Moonlight stretched its fingers through the bamboo roof of my hut and threw shadows across the web of the mosquito net. The light from my alarm clock told me it was 2am. I got up, turned on my torch, and padded across the cold sand to the bathroom. Somewhere on the beach a dog was barking. A truck rumbled across the highway, headlights briefly flashing down the road. Beyond it, the craggy silhouettes of the Sinai Mountains rose up like mythical beasts preparing to attack. The sea shimmered as the waves rolled in. I sat on the beach and had a cigarette. In the morning I watched the blackened beaux-arts facades of downtown reduced to a backdrop on the television screen. The internet came back on. I replied madly to worried friends and relatives; trying to explain my geographic isolation from Cairo.
I’m miles away in the Sinai.
The worst thing that could happen to me is if I run out of cigarettes.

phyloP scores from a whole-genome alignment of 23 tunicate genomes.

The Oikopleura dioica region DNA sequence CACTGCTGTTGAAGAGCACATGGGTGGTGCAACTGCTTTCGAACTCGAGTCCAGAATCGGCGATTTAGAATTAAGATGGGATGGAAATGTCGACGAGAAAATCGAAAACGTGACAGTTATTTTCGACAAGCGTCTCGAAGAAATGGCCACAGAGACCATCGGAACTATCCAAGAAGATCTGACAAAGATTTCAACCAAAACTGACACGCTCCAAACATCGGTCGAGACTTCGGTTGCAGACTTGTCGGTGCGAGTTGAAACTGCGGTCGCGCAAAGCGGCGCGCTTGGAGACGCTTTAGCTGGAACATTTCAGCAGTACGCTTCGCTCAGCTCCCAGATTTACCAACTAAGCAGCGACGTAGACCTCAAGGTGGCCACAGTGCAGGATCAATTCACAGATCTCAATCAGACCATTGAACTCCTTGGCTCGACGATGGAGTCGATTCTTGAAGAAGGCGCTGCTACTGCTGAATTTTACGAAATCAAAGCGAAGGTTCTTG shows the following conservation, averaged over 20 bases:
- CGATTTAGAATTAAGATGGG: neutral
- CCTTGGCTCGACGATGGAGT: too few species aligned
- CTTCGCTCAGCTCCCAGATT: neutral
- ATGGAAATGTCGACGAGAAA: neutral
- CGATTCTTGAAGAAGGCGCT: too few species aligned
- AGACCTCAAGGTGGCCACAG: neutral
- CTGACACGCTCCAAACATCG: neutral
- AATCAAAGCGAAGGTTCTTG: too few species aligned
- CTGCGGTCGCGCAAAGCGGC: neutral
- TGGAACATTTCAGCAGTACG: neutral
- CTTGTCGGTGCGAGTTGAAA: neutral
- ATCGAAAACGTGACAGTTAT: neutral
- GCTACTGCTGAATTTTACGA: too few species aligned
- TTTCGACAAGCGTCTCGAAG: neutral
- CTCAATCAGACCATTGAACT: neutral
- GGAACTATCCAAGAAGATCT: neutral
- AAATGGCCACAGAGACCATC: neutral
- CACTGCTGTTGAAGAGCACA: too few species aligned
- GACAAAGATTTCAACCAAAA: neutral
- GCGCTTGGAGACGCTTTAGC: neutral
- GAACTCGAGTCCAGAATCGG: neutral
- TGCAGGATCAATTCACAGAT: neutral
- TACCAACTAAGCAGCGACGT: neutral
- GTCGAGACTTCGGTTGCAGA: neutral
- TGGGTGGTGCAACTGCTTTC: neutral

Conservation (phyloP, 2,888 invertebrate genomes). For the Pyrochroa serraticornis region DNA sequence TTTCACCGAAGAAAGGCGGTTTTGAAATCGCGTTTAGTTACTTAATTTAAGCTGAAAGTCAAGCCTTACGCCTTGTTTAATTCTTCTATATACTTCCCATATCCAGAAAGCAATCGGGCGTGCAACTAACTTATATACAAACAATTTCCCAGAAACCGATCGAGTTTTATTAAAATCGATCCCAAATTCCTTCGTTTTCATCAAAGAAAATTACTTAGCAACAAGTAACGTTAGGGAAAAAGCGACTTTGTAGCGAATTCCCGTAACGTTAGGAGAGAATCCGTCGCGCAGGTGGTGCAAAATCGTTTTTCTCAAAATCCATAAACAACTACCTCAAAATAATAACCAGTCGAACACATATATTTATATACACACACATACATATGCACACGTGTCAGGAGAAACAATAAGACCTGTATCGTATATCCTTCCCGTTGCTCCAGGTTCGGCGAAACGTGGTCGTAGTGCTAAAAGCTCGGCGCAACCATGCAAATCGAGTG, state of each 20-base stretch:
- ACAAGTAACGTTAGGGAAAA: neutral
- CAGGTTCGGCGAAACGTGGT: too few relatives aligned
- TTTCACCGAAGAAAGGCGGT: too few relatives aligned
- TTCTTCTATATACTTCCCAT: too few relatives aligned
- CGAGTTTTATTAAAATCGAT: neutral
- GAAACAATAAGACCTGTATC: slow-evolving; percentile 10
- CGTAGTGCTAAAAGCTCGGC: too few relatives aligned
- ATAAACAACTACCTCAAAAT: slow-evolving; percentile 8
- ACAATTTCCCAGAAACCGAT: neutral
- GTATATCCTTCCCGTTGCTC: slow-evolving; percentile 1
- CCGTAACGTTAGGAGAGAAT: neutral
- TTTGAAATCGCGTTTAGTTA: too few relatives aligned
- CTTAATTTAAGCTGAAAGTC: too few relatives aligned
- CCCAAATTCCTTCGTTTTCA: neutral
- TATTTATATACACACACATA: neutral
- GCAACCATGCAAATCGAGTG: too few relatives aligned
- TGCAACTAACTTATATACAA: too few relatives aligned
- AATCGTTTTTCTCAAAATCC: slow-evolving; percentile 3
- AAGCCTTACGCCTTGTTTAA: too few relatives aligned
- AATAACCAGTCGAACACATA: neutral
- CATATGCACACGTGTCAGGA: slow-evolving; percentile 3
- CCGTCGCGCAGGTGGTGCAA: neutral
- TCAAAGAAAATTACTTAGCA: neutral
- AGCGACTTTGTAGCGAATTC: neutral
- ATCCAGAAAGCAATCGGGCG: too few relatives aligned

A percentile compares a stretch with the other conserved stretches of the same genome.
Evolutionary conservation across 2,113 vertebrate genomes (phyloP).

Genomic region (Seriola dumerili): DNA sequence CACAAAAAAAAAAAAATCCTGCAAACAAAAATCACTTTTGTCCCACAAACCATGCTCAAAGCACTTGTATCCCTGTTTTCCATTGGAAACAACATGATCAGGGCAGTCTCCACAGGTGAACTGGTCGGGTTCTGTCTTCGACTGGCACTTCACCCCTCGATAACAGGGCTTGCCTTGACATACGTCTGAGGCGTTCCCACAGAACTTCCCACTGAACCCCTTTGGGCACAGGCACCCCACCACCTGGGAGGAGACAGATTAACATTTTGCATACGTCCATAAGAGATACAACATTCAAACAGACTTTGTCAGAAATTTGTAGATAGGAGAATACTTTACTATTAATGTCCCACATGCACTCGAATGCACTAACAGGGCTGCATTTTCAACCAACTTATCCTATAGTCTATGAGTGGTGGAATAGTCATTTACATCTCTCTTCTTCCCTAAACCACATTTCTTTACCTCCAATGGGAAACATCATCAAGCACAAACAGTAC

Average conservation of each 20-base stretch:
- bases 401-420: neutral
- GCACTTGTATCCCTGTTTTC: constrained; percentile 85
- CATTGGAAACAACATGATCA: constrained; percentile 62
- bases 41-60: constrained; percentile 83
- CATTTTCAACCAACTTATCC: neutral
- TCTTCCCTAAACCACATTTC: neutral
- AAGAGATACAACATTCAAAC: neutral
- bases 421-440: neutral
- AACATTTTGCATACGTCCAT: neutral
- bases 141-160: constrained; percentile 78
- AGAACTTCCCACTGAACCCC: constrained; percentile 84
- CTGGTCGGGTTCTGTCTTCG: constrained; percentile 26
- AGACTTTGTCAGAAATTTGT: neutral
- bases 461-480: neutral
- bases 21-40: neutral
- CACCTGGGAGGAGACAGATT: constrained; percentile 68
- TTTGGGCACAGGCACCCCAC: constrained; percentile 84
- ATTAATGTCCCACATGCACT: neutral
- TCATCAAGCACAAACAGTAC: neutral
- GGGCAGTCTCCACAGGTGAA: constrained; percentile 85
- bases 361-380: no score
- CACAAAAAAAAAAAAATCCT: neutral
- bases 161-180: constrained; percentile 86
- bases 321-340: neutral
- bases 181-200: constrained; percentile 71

Yes don’t worry I’m safe.
Mubarak was going to go. No he wasn’t. The military may stage a coup. Or they won’t. There was the Day of Rage, the Million Man March, the Day of Departure, when nobody actually left. I tried to guess what would happen next and failed. Lost within the pundits’ commentaries offering up conflicting opinion and hype, I watched desperate protesters breaking up the dusty pavement for ammunition on the TV screen. Tahrir Square had never been part of the Cairo I loved. More eyesore than attraction, its petrol-haze stench hung low near the ground and my eyes stung whenever I was nearby. I lay in my hammock and remembered the swelling despair of navigating the labyrinth underpass between its roads to arrive, sweat trickling down my back, into the blinding sunlight in front of the Mugamma building’s slab of Stalinist-chic and swallow metallic-tinged gulps of encrusted air. Hawkers flogging kitchen pans and plastic cups; one man selling popcorn; everybody rushing in and out the doors of the Mugamma with papers to be signed and stamped; engulfed whole into the building’s gloom.